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Andy Tully

Andy Tully

Andy Tully is a veteran news reporter who is now the news editor for Oilprice.com

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U.S. Firm Angers Dubliners With Plan For Waste-to-Energy Generator

U.S. Firm Angers Dubliners With Plan For Waste-to-Energy Generator

Covanta Holding Corp. will soon begin construction on a new waste-to-energy generator in Dublin, Ireland and its surrounding area that is expected to operate at 58 megawatts and provide what the company says will be clean, renewable energy for 80,000 homes.

In a statement issued Sept. 20, Covanta, based in Morristown, N.J., said it had reached agreement with the city council of Ireland’s capital to build, own and operate the plant. It said construction is expected to begin immediately, and the facility should be on-line in late 2017.

The plant will be designed to use post-recycled waste from nearby landfills, making it self-sufficient in managing waste in accordance with local, national and European Union waste policies. It also will cut Ireland’s dependence on imported fossil fuels.

Related: Waste to Watts: How Today's Garbage Can Be Tomorrow's Electricity

The new facility will cost 500 million euros: 175 million euros will be provided by Covanta and 375 million euros borrowed from an unnamed third party, according to the statement.

Dublin will share any gains or losses in revenues generated by the facility during its first 15 years of operation. Dublin will also share in energy revenues generated by the project for the 45-year life of the contract. Covanta will operate the project during that period, then cede ownership to Dublin.

“We are extremely pleased to be partnering with the Dublin regional authorities to commence construction of this very important project, and I’m confident that this public-private partnership will deliver long-lasting value for our client communities, as well as for our shareholders,” Covanta CEO and President Anthony J. Orlando said in the statement.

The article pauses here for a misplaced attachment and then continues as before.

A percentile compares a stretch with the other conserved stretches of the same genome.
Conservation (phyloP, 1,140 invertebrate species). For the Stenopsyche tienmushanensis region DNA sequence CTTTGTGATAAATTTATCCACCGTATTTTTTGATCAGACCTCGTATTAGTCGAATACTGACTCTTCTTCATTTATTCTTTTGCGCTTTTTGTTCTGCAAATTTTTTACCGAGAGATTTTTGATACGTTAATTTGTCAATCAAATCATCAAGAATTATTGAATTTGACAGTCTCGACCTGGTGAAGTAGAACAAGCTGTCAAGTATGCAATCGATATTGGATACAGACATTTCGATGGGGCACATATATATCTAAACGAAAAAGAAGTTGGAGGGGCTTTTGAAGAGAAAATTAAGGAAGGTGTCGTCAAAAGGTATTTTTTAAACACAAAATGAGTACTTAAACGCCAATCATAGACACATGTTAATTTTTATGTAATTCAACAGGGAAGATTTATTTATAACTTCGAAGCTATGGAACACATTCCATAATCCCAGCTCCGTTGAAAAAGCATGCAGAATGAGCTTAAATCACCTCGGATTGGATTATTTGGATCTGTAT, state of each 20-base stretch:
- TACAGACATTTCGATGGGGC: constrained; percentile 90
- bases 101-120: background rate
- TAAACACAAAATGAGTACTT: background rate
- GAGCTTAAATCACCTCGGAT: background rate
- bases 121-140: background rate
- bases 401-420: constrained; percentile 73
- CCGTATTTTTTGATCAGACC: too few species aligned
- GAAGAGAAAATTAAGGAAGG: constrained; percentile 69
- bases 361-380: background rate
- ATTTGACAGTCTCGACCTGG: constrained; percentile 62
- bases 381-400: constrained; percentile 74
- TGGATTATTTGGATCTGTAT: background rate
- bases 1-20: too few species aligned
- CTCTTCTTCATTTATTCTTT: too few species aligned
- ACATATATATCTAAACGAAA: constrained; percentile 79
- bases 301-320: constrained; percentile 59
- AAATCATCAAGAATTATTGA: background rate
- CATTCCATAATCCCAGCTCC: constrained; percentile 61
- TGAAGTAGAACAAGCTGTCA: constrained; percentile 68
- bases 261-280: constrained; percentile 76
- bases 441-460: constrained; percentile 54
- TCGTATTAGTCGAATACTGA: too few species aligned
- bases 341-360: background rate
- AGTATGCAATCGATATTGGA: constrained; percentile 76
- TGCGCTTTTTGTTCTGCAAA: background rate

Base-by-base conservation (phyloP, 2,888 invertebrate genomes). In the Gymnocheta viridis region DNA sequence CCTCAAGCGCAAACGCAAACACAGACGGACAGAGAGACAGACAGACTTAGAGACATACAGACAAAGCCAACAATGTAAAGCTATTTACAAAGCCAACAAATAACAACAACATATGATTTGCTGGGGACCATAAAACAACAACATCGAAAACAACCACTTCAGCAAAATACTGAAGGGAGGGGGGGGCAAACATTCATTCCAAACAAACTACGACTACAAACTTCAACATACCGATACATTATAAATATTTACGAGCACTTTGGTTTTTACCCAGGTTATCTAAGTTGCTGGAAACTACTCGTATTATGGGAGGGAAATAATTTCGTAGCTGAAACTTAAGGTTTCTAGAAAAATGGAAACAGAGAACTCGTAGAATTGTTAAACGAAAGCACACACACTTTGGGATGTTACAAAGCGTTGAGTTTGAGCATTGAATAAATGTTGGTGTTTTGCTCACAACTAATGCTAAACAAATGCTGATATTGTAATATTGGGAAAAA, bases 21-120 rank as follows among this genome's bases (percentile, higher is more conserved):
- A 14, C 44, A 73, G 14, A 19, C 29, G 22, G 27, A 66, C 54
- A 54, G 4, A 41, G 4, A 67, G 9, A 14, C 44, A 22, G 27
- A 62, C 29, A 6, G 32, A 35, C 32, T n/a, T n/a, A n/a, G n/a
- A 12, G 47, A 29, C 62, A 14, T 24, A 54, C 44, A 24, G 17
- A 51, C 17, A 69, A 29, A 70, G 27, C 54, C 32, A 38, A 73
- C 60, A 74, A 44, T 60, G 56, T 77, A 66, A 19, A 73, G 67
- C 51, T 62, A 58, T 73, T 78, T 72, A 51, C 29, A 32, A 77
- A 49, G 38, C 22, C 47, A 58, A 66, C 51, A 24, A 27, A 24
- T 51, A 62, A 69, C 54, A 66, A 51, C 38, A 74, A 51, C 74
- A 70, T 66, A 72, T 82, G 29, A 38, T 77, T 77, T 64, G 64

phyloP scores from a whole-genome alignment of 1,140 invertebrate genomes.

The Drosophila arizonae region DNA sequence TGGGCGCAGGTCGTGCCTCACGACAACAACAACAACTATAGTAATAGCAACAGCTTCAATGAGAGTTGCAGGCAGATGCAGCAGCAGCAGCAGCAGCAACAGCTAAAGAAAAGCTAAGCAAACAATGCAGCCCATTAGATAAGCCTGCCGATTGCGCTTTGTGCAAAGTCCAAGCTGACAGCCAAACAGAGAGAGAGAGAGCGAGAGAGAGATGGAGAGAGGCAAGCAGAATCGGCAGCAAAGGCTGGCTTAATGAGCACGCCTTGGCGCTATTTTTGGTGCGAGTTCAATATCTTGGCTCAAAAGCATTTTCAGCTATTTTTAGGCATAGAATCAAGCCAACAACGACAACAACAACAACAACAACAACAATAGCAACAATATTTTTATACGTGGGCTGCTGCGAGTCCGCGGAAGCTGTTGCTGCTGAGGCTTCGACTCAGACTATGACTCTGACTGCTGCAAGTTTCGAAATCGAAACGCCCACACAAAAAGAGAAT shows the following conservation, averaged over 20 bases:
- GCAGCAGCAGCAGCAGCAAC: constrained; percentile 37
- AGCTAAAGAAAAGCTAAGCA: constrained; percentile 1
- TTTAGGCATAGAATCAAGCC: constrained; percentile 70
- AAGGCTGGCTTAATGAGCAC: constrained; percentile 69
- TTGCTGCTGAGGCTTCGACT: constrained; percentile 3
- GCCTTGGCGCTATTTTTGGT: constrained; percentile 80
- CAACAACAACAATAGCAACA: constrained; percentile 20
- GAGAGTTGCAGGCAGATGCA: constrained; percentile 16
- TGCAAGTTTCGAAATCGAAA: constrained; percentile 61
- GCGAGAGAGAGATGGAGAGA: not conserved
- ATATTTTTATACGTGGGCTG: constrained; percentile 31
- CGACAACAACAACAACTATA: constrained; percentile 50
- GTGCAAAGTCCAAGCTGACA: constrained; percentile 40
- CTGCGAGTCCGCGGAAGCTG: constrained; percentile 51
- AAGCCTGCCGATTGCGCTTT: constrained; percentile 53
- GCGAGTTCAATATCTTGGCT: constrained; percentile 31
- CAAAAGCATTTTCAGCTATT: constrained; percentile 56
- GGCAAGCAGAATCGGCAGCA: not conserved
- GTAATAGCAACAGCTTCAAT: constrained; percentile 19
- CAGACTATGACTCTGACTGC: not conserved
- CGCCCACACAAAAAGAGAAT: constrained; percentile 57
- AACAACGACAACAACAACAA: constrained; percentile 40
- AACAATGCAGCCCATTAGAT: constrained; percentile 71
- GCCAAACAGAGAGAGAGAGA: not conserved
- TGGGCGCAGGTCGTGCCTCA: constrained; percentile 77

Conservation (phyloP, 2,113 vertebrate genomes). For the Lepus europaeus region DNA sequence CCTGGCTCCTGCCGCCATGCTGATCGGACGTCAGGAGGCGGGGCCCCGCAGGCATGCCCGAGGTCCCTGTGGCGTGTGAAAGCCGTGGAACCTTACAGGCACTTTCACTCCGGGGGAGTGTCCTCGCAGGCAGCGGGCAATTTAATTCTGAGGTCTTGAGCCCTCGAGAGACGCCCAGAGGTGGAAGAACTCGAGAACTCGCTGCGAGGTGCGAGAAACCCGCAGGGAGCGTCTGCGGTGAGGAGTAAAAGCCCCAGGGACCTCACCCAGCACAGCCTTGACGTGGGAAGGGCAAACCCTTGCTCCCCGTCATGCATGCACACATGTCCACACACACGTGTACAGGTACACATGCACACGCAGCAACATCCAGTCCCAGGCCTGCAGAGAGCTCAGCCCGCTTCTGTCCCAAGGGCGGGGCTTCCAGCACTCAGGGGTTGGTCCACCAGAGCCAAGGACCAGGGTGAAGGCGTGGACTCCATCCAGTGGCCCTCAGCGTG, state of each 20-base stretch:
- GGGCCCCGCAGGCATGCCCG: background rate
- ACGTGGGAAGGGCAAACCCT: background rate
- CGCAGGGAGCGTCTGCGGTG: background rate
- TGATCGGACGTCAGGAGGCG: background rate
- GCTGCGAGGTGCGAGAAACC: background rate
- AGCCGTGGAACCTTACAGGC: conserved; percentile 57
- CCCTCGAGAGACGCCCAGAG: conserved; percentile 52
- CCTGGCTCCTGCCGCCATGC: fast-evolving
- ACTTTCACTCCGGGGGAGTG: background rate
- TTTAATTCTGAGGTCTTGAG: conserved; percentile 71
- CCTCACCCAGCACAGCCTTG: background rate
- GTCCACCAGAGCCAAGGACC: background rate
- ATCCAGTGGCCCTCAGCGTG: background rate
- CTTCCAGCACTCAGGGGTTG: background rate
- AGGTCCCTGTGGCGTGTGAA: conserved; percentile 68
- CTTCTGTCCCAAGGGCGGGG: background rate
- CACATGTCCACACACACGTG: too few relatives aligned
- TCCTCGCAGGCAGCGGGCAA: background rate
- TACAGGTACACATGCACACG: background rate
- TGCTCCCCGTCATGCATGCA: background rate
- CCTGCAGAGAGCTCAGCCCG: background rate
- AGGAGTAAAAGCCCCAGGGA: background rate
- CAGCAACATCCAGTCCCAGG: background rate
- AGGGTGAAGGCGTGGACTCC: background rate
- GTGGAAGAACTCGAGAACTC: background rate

Some Irish are not as pleased. The decision to allow construction of the plant was made by Dublin City Manager Owen Keegan over strong opposition from members of the city council, who were not, by law, permitted to take a role in the decision.

Related: Biomass: Just Because it's Green Doesn't Mean it's Clean

One council member, Dermot Lacey, accused some Dublin political leaders and the Irish Department of the Environment of “conspiring on this for 15 years. … They will try to get it developed as quickly as they can to try and prevent any political intervention,” he told the Irish Independent newspaper.

Lacey said the city council has voted against the project at least 30 times because “it’s too big, it’s in the wrong place, it’s going to attract too much traffic. I’ve no idea what the traffic plan is for the area. I’ve no idea of the destruction to the [local] nature park, no idea of how it’s going to interact with the local community.”

Green Party leader Eamon Ryan called the decision a “disgrace” because “[t]his sets us on a course for 50 years, which is incredibly expensive and which we don’t need.”

By Andy Tully of Oilprice.com

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